This humorous callousness allows him to play his friends as a game of Texas Hold ‘Em. He enjoys manipulating, enjoys being in control as much as Helen Magnus does, although for completely different reasons. He sort of tries to take on the role of puppet-master, although given the nature of his work it rarely works out in his favour for any lengthy period of time. Like a child trying to control the ball game, he pulls strings, gets the participants in his little game all riled up and spitting in frustration at him (it’s all very amusing you see 8D), but inevitably, either the ball gets too big, or the ‘adults’ take over. In ‘Revelations Pt 2’ and ‘End of Nights’ we saw him at his scientific best, a true member of the team, despite his grumbling and self-martyrdom, as he struggled and sought to find a solution to help Helen Magnus and her team. Compared to what we had previously experienced of the Great Tesla, it was a beautiful breath of air, and a rare insight into another side to the ego-centric and witty brilliance in the character that we have come to love.

Seeing his toned-down, more sober side, it drew us, as an audience, even closer to understanding and bonding with this melodramatic character. As with any personage, be it on T.V, film, movies, stage, or written, one of the key elements to holding the audience captive and allowing us to develop a rapport with the character, is to keep us on our toes, swaying us this way and that, letting the unexpected happen…allowing us to see the many facets of the person that makes them so relatable, or at least magnetic. We don’t have to like a character to find them interesting either. In Tesla’s case, it’s simply side-splittingly funny, to watch his foiled attempts at global domination, his brilliant wit, and his fallible genius and as  we delve deeper into the plot of ‘Sleepers’. To be perfectly frank, it’s really such a delicious exercise in basking in the dry wit and foiled brilliance of our favourite Vampire (HANDS DOWN!). There is a also a touch of poignancy in the episode, adding a slightly darker lining to what is otherwise a fun ride, and this poignancy gives the episode the perfect amount of weight to make it a memorable and touching anecdote in this second season.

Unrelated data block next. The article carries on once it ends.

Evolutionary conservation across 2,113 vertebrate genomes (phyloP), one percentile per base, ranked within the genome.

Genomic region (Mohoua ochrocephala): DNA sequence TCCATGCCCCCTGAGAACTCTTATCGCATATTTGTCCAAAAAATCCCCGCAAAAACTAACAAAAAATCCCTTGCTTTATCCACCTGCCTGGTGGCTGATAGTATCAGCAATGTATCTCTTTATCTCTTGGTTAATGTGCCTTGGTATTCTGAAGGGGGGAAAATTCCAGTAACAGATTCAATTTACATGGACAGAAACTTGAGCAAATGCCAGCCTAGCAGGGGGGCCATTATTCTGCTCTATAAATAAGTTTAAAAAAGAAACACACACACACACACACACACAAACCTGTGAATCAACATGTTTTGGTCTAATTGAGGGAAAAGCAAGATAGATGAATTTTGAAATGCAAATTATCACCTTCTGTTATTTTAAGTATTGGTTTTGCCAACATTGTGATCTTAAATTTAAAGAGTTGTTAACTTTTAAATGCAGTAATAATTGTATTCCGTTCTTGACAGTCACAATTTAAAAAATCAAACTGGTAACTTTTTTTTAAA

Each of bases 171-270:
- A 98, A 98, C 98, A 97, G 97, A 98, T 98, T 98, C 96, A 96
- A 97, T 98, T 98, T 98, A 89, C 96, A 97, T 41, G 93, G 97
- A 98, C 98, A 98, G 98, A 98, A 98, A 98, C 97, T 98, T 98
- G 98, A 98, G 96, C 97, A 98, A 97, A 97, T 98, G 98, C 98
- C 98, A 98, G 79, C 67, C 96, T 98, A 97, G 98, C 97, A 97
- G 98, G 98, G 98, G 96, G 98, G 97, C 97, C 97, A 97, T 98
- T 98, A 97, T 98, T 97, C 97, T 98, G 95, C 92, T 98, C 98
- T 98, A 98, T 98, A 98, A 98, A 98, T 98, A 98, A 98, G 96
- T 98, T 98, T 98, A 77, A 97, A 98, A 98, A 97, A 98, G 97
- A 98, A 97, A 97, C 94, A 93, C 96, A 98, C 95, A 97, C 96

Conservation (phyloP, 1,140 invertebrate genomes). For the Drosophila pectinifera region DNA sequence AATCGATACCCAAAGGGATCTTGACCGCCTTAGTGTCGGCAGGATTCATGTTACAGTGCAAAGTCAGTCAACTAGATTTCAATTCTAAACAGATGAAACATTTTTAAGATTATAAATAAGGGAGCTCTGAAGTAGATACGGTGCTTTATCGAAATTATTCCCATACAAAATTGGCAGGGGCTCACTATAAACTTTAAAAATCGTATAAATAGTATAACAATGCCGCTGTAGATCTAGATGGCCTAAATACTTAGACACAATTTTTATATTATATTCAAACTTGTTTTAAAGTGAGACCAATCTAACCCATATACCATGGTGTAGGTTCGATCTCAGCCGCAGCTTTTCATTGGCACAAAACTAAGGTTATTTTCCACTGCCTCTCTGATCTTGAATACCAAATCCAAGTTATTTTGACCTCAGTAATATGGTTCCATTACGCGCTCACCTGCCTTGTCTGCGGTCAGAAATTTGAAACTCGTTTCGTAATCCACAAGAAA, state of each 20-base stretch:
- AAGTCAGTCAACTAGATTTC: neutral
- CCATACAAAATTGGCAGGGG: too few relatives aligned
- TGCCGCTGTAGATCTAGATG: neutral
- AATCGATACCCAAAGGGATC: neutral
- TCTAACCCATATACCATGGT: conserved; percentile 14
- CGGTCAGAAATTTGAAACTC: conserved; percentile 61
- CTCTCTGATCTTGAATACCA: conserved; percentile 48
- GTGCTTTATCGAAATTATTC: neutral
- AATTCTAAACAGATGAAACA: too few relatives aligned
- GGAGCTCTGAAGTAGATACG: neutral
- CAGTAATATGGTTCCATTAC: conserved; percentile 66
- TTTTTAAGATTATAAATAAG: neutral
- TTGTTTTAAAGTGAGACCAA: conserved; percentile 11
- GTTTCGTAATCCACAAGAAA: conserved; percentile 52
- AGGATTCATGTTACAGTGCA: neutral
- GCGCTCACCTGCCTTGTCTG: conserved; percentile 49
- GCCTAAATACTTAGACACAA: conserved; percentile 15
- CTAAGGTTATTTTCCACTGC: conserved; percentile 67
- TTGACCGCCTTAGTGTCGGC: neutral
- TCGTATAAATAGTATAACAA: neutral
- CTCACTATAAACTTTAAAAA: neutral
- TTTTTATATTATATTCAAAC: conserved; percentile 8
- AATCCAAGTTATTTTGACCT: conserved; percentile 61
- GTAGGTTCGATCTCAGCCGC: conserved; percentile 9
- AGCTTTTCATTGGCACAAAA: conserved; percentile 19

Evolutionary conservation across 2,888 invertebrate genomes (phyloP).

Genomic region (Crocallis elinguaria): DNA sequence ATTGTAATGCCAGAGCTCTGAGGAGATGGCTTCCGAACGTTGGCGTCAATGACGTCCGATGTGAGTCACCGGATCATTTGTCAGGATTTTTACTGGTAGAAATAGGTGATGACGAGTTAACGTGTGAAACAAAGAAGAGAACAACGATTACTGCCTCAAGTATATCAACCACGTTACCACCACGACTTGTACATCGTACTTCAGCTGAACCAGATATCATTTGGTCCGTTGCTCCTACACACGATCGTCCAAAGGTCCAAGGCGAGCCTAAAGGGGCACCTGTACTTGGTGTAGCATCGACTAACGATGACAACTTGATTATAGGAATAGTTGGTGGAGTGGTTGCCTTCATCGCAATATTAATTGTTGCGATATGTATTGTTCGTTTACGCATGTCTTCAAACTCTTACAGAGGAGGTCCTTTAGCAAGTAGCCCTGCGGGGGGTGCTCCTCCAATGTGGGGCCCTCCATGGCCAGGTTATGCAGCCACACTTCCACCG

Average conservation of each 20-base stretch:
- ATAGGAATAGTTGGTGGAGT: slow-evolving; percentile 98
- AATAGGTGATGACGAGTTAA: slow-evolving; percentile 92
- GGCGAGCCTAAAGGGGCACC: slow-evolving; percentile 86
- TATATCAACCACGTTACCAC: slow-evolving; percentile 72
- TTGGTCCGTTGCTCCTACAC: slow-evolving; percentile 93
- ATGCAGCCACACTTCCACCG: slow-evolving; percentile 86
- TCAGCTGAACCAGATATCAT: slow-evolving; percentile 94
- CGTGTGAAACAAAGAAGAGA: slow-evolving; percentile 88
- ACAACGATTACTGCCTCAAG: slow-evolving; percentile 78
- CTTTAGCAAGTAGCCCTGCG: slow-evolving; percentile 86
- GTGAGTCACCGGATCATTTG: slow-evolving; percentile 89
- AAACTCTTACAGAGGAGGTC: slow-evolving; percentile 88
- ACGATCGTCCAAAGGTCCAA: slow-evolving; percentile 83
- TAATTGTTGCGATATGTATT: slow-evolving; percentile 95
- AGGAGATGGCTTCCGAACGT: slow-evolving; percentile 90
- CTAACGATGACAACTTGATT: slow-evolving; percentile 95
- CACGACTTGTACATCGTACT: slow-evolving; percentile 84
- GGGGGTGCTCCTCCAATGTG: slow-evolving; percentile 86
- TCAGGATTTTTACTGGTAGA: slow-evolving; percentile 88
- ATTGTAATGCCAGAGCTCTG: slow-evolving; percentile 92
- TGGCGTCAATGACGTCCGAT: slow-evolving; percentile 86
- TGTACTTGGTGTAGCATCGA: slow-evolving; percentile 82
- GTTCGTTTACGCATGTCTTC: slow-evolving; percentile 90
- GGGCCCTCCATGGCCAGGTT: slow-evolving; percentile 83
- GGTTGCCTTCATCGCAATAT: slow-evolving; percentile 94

Nikola Tesla’s guinea pigs (for lack of a better analogy) are nothing more than pawns in his Grand Plan. Unfortunately for the doctor, he completely underestimated his pawns’ self-awareness, resolve and intelligence. It is utterly devastating for him, as it turns out their aspirations for the resurrection of Sanguine Vampiris are almost more determined and motivated as his own. It’s simply downright FANTASTIC to watch the ongoing exchanges between Nikola and the young Trust Fund brats, almost like watching a person arguing with a 134-year-younger version of himself! One can fully picture the young, wealthy, dependent and brilliant Nikola Tesla, fresh out of college, walking through the world as its’ Master, usurping dominance and revelling in a ‘peering down the nose’ view of ‘commoners’. These kinds of people are always convinced that they are superior, confident in their own precocity and intelligence; they exercise this sense of dominance over every project they undertake. Age and experience are irrelevant! Fortunately, in Nikola’s case, these annoying traits are paired with an adorably dry sense of humour 8D.

It’s comical watching Tesla move through the plot of this episode, becoming more and more entangled in his own web, himself becoming frustrated with these precocious, wealthy kids, finally experiencing a taste of his own medicine, a sample of the angst and resentment he causes his own colleagues 8D. Not sure if he actually realises it, but he suffers from it nevertheless.

There is definitely some cold, calculating callousness that is going hand in hand with the young ‘prototype’ Vampires’ desire for power, it may either be a side effect of the Vampiric trait, or it could well have been that cold selfishness that often emanates from those who have had everything in life. Such people are often perceived to have a cold, brittle shell about them, impervious to human sympathy or emotion, which we see not only in the relatively coldly regarded death of Steve, but also in the mere fact that Chad Spencer simply paces coolly through the episode, shooting his friends frigidly, and gloating with them over their instant successes. The cool pacedness of their actions almost make it seem as if they have no goal in sight, they’re simply along for the ride, although we later discover otherwise when Nikola Tesla comes face to face with his ‘protégées’.

Besides the obvious exposing of Tesla and his work in the episode ‘Sleepers’, by association, though also in their own right, we very much see a further development and understanding of those around him; particularly, in Magnus, the rest of the Sanctuary team, and in their relationships with the exasperating Nikola. Aside from the interesting and amusing ebb and flow of Helen and Nikola’s relationship, the energy and communication between her protégées and the Vampire are quite something when take a moment to think about it.

Let’s take a look at Will for instance. In the very first scene, back on the exotic Mexican coast in his and Helen’s discovery of the irritatingly predictable Nikola, Will almost hangs back in some tentativeness. It’s almost like a child looking on while the ‘adults’ are talking, definitely something Nikola would gloat over, and yet Dr. Zimmermans’ own special abilities and specialist knowledge and experience press him to take some firm authoritative ground where it suits. After listening for some time to the chastising going on between the two age-old friends, it’s almost as if Will can’t NOT say something when it calls to him, and he bursts into the conversation to input his own train of thought with the line “We’re talking about vampire blood here, it’s not cold medication”.